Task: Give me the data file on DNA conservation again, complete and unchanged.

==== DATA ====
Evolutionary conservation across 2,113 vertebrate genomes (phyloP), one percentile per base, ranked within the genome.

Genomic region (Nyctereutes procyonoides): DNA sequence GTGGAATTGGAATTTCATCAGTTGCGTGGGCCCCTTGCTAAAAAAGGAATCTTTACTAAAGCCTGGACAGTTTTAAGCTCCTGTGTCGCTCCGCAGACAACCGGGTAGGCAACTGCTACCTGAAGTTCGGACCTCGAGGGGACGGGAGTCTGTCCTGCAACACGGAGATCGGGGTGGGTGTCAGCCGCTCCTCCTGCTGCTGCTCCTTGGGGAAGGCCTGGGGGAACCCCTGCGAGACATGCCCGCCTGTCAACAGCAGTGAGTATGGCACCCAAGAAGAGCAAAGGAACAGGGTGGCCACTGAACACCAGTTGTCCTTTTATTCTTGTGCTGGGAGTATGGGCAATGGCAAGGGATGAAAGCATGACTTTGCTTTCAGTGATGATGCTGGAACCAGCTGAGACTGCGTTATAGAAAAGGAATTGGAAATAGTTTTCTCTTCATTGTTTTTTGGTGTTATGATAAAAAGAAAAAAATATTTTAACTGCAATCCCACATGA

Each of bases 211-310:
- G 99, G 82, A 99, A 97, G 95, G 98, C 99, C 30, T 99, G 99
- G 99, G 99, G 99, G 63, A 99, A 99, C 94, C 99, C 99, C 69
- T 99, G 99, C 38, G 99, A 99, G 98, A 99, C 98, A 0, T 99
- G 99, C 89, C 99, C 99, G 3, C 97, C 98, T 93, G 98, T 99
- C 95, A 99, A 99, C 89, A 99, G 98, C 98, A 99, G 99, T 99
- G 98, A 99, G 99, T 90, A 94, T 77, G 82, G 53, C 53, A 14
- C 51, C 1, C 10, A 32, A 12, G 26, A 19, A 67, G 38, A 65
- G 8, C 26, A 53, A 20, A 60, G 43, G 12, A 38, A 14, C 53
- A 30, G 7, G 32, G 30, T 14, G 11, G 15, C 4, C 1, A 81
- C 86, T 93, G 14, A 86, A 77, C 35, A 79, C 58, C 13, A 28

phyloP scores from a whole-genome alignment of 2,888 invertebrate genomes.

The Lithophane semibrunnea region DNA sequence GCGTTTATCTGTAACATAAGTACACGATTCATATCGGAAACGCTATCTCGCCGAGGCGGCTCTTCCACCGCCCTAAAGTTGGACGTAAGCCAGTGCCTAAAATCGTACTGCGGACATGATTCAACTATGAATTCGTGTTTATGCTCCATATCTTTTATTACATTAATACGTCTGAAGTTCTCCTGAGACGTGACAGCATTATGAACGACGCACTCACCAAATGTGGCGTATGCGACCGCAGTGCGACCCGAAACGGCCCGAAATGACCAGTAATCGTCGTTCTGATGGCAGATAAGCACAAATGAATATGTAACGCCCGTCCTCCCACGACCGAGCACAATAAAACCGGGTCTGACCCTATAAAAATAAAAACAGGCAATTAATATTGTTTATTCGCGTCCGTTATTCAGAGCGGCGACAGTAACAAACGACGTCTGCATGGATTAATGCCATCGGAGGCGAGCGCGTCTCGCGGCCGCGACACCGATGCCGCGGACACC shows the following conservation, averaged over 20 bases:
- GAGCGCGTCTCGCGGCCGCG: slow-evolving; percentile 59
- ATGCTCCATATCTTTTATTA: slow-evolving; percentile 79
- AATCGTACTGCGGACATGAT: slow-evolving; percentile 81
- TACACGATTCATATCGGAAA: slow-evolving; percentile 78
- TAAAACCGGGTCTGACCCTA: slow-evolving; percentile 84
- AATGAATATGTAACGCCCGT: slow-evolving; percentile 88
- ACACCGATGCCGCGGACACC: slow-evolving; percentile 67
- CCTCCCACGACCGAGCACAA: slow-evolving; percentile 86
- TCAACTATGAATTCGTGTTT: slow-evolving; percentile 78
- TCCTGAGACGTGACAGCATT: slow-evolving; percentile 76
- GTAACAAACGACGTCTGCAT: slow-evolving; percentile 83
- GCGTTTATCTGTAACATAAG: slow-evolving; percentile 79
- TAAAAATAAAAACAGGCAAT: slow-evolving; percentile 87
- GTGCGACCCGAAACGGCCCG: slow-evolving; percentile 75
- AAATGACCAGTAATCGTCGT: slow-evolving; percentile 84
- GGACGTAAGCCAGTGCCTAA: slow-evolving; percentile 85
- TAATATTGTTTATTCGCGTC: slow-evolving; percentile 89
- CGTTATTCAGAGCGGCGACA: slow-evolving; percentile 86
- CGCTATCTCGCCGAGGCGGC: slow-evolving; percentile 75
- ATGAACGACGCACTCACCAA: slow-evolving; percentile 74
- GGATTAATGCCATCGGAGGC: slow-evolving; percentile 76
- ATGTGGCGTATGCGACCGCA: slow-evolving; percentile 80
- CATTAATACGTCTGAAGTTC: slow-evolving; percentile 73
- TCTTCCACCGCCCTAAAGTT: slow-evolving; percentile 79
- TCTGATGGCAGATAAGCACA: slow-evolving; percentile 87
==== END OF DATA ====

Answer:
Evolutionary conservation across 2,113 vertebrate genomes (phyloP), one percentile per base, ranked within the genome.

Genomic region (Nyctereutes procyonoides): DNA sequence GTGGAATTGGAATTTCATCAGTTGCGTGGGCCCCTTGCTAAAAAAGGAATCTTTACTAAAGCCTGGACAGTTTTAAGCTCCTGTGTCGCTCCGCAGACAACCGGGTAGGCAACTGCTACCTGAAGTTCGGACCTCGAGGGGACGGGAGTCTGTCCTGCAACACGGAGATCGGGGTGGGTGTCAGCCGCTCCTCCTGCTGCTGCTCCTTGGGGAAGGCCTGGGGGAACCCCTGCGAGACATGCCCGCCTGTCAACAGCAGTGAGTATGGCACCCAAGAAGAGCAAAGGAACAGGGTGGCCACTGAACACCAGTTGTCCTTTTATTCTTGTGCTGGGAGTATGGGCAATGGCAAGGGATGAAAGCATGACTTTGCTTTCAGTGATGATGCTGGAACCAGCTGAGACTGCGTTATAGAAAAGGAATTGGAAATAGTTTTCTCTTCATTGTTTTTTGGTGTTATGATAAAAAGAAAAAAATATTTTAACTGCAATCCCACATGA

Each of bases 211-310:
- G 99, G 82, A 99, A 97, G 95, G 98, C 99, C 30, T 99, G 99
- G 99, G 99, G 99, G 63, A 99, A 99, C 94, C 99, C 99, C 69
- T 99, G 99, C 38, G 99, A 99, G 98, A 99, C 98, A 0, T 99
- G 99, C 89, C 99, C 99, G 3, C 97, C 98, T 93, G 98, T 99
- C 95, A 99, A 99, C 89, A 99, G 98, C 98, A 99, G 99, T 99
- G 98, A 99, G 99, T 90, A 94, T 77, G 82, G 53, C 53, A 14
- C 51, C 1, C 10, A 32, A 12, G 26, A 19, A 67, G 38, A 65
- G 8, C 26, A 53, A 20, A 60, G 43, G 12, A 38, A 14, C 53
- A 30, G 7, G 32, G 30, T 14, G 11, G 15, C 4, C 1, A 81
- C 86, T 93, G 14, A 86, A 77, C 35, A 79, C 58, C 13, A 28

phyloP scores from a whole-genome alignment of 2,888 invertebrate genomes.

The Lithophane semibrunnea region DNA sequence GCGTTTATCTGTAACATAAGTACACGATTCATATCGGAAACGCTATCTCGCCGAGGCGGCTCTTCCACCGCCCTAAAGTTGGACGTAAGCCAGTGCCTAAAATCGTACTGCGGACATGATTCAACTATGAATTCGTGTTTATGCTCCATATCTTTTATTACATTAATACGTCTGAAGTTCTCCTGAGACGTGACAGCATTATGAACGACGCACTCACCAAATGTGGCGTATGCGACCGCAGTGCGACCCGAAACGGCCCGAAATGACCAGTAATCGTCGTTCTGATGGCAGATAAGCACAAATGAATATGTAACGCCCGTCCTCCCACGACCGAGCACAATAAAACCGGGTCTGACCCTATAAAAATAAAAACAGGCAATTAATATTGTTTATTCGCGTCCGTTATTCAGAGCGGCGACAGTAACAAACGACGTCTGCATGGATTAATGCCATCGGAGGCGAGCGCGTCTCGCGGCCGCGACACCGATGCCGCGGACACC shows the following conservation, averaged over 20 bases:
- GAGCGCGTCTCGCGGCCGCG: slow-evolving; percentile 59
- ATGCTCCATATCTTTTATTA: slow-evolving; percentile 79
- AATCGTACTGCGGACATGAT: slow-evolving; percentile 81
- TACACGATTCATATCGGAAA: slow-evolving; percentile 78
- TAAAACCGGGTCTGACCCTA: slow-evolving; percentile 84
- AATGAATATGTAACGCCCGT: slow-evolving; percentile 88
- ACACCGATGCCGCGGACACC: slow-evolving; percentile 67
- CCTCCCACGACCGAGCACAA: slow-evolving; percentile 86
- TCAACTATGAATTCGTGTTT: slow-evolving; percentile 78
- TCCTGAGACGTGACAGCATT: slow-evolving; percentile 76
- GTAACAAACGACGTCTGCAT: slow-evolving; percentile 83
- GCGTTTATCTGTAACATAAG: slow-evolving; percentile 79
- TAAAAATAAAAACAGGCAAT: slow-evolving; percentile 87
- GTGCGACCCGAAACGGCCCG: slow-evolving; percentile 75
- AAATGACCAGTAATCGTCGT: slow-evolving; percentile 84
- GGACGTAAGCCAGTGCCTAA: slow-evolving; percentile 85
- TAATATTGTTTATTCGCGTC: slow-evolving; percentile 89
- CGTTATTCAGAGCGGCGACA: slow-evolving; percentile 86
- CGCTATCTCGCCGAGGCGGC: slow-evolving; percentile 75
- ATGAACGACGCACTCACCAA: slow-evolving; percentile 74
- GGATTAATGCCATCGGAGGC: slow-evolving; percentile 76
- ATGTGGCGTATGCGACCGCA: slow-evolving; percentile 80
- CATTAATACGTCTGAAGTTC: slow-evolving; percentile 73
- TCTTCCACCGCCCTAAAGTT: slow-evolving; percentile 79
- TCTGATGGCAGATAAGCACA: slow-evolving; percentile 87